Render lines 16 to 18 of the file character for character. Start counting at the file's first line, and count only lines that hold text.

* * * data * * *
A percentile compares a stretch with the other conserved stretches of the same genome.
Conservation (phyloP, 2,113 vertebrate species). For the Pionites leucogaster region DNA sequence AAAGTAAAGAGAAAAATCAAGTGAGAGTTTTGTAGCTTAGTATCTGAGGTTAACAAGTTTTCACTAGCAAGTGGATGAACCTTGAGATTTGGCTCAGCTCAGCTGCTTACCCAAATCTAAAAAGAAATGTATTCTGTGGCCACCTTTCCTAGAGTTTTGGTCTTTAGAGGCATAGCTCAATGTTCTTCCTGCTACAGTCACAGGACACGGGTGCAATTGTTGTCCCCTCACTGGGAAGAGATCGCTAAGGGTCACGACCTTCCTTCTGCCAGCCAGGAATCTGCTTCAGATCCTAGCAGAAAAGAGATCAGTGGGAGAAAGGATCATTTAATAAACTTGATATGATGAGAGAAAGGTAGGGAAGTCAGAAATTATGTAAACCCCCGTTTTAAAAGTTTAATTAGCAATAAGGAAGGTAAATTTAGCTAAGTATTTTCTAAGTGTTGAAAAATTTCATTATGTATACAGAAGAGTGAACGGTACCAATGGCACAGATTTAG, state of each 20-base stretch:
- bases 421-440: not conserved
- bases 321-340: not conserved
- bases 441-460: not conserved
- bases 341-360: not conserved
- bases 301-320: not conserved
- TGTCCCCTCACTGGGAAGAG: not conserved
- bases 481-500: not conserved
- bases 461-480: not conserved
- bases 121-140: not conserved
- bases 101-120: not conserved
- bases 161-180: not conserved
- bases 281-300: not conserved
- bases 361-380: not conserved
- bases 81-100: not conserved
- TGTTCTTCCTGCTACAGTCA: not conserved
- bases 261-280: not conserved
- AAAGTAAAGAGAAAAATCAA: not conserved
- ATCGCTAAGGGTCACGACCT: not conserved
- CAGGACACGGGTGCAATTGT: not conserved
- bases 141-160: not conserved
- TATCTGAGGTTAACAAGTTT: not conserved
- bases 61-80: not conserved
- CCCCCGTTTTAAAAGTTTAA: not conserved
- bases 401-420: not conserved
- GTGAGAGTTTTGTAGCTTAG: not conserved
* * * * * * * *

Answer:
- bases 81-100: not conserved
- TGTTCTTCCTGCTACAGTCA: not conserved
- bases 261-280: not conserved